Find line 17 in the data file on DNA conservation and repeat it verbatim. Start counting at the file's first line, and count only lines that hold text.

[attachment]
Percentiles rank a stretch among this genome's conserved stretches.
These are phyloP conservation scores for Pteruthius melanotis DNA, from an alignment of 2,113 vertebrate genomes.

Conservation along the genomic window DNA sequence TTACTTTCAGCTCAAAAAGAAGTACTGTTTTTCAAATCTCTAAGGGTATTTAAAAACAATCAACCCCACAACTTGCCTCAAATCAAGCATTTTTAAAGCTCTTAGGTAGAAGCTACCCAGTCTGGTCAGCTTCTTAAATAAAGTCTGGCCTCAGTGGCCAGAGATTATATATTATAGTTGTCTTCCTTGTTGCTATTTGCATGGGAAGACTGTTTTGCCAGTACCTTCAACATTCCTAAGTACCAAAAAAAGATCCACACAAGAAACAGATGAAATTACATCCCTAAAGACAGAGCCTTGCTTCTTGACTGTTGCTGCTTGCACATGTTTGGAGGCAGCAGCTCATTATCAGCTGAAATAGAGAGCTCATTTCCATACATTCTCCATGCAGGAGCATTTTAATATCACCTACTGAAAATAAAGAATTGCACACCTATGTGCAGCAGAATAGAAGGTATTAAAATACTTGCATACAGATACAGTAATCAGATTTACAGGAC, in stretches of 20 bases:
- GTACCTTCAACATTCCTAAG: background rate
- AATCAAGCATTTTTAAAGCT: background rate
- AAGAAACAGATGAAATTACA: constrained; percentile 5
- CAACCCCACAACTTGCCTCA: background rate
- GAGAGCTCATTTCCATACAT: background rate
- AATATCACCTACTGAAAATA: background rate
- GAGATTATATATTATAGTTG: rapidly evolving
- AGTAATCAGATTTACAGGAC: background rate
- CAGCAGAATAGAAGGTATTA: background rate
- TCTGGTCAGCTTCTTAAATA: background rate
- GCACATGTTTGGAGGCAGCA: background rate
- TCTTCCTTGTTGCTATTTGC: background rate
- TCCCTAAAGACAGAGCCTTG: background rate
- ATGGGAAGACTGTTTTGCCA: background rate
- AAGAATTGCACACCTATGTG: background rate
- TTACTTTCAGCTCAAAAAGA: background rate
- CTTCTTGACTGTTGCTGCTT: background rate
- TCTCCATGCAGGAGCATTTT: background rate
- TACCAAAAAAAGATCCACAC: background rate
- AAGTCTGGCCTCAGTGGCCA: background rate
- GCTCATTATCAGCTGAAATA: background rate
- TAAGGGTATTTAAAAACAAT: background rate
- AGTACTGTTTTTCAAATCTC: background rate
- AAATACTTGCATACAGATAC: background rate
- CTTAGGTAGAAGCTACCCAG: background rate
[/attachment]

- ATGGGAAGACTGTTTTGCCA: background rate